Santos to run for reelection even if expelled and downplays past lies

Originally Published: 03 NOV 23 12:43 ET
Updated: 03 NOV 23 14:29 ET

Editor’s note: Watch CNN Chief Congressional Correspondent Manu Raju’s interview with GOP Rep. George Santos this Sunday at 11 a.m. ET/8 a.m. PT on CNN’s “Inside Politics.”

(CNN) — Indicted Rep. George Santos says he plans to run for his seat in 2024 even if he’s expelled from Congress and insisted that fabricating large parts of his life story would not have any impact on voters next year.

In a wide-ranging interview with CNN’s Manu Raju on Friday, Santos, a New York Republican, argued that his constituents didn’t vote for him based on his biography and said he would “absolutely” run in 2024 if he is expelled – something that could happen as soon as this month if the House Ethics committee recommends the chamber take such a dramatic step.

Santos, who is under investigation by the Ethics Committee, has pleaded not guilty to 23 federal charges, including seven counts of wire fraud, three counts of money laundering, one count of theft of public funds and two counts of making materially false statements to the House of Representatives. A superseding indictment filed last month provided new and damaging details about Santos’ alleged efforts to personally profit through his campaign.

Adding to the congressman’s mounting legal issues, Santos’ former campaign treasurer Nancy Marks pleaded guilty last month to one count of conspiracy to defraud the United States. In court, Marks said she and Santos knowingly filled out federal documents with false claims and information.

During the interview, Santos defended himself, arguing he has done nothing wrong despite the evidence accumulated by federal prosecutors. He also dismissed concerns that voters may have about lying about his past, something he has acknowledged in the past and did so again on Friday.

“Nobody knew my biography. Nobody opened my biography who voted for me in the campaign,” he said.

Referring to past misrepresentations about his background, Santos said, “Nobody elected me because I played volleyball or not. Nobody elected me because I graduated college or not.  People elected me because I said I’d come here to fight the swamp, I’d come here to lower inflation, create more jobs, make life more affordable, and the commitment to America,” he said.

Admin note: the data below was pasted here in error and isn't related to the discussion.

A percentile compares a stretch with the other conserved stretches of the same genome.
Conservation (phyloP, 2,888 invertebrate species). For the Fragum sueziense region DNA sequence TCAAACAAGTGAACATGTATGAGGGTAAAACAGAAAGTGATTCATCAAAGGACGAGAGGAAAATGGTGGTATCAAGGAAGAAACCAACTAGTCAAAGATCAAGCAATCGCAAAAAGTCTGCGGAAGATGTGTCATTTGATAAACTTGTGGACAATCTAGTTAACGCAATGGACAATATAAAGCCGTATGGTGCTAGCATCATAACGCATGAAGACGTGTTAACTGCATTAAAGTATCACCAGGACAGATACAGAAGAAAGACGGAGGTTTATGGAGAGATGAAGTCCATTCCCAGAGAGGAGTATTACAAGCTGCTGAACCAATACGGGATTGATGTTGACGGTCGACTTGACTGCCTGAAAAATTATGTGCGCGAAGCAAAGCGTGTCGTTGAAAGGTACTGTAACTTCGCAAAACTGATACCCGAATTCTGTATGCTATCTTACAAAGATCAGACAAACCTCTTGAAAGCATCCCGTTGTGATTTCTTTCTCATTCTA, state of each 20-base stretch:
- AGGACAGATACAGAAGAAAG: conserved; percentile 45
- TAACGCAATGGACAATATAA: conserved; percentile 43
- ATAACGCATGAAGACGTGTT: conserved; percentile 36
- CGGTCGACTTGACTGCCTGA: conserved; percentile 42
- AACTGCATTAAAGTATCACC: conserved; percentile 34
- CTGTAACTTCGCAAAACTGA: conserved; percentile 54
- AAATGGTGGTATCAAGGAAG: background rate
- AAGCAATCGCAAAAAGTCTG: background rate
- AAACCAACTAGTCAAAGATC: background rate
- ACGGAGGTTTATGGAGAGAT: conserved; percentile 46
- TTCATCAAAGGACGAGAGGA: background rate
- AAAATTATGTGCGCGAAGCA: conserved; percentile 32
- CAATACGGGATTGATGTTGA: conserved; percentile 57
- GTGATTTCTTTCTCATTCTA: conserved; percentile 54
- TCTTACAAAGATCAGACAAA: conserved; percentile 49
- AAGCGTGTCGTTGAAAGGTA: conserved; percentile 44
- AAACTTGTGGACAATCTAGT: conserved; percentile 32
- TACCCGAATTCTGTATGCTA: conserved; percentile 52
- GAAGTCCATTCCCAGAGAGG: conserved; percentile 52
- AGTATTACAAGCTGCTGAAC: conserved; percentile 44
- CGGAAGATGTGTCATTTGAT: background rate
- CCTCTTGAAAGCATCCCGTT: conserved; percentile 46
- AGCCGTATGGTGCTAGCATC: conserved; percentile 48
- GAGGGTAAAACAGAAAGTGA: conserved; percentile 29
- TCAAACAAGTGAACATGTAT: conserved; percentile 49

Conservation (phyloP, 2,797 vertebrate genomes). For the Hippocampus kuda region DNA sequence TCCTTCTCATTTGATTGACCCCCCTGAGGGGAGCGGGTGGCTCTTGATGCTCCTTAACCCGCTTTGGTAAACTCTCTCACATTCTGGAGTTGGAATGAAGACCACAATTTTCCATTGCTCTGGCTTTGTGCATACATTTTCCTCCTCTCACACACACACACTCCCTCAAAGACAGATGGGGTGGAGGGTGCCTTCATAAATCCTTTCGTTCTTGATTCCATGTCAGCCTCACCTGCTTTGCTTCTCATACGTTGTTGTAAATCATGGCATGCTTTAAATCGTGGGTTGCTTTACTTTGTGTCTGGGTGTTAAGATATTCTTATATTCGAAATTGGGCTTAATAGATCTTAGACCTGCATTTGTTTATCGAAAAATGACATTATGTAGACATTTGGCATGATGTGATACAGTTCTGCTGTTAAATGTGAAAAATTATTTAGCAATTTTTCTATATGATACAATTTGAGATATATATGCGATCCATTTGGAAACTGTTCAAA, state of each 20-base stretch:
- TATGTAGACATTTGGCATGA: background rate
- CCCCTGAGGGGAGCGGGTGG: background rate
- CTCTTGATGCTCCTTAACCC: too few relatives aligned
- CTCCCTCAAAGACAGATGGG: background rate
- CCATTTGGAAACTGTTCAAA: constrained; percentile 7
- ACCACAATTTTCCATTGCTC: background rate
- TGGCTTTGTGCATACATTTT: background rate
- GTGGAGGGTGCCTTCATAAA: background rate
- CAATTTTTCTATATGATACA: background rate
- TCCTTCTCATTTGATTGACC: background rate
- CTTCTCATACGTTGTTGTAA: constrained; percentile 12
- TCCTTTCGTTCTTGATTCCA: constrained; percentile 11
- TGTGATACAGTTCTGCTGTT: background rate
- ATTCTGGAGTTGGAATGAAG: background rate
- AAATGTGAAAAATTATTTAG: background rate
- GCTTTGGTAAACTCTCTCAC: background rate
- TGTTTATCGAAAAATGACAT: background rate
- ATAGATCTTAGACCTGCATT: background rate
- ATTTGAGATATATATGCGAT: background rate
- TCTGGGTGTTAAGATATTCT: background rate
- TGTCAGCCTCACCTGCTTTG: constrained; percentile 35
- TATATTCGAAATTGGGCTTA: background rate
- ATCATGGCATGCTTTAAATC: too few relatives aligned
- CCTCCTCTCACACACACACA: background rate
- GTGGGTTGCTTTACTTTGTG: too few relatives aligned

Santos has previously admitted to lying about parts of his resume, including graduating from college. CNN’s KFILE has reported that while Santos’ biography has at times listed an education at Baruch College, a spokesperson said the college could not find a record of anyone with his name or birthday ever attending the school. Santos has also falsely claimed to be a member of the Baruch volleyball team.

A resolution to expel Santos came up short of the required two-thirds majority vote in the House this week, but backers of the measure have said they will press for a future expulsion vote.

But the New York Republican said he believes he could win a primary and projected confidence for his prospects in a general election in the swing district he represents. “Look, could I have won the general election last time? Nobody said I could,” he said. “Elections are tricky. There’s no predetermined outcome.”

On Thursday, New York Republicans expressed confidence that House Republican holdouts will ultimately vote to expel Santos after the committee releases its report.

“At the end of the day. I suspect the ethics report will prove and suggest that he is as bad as we think he is,” Rep. Marc Molinaro said. “There just isn’t room for that kind of nonsense here anymore.”

“If the report says what I think we all know, and most of it he’s already admitted to, I don’t think that there will be any discussion as to why he shouldn’t be expelled,” Rep. Anthony D’Esposito said.

CNN’s Devan Cole and Greg Krieg contributed to this report.

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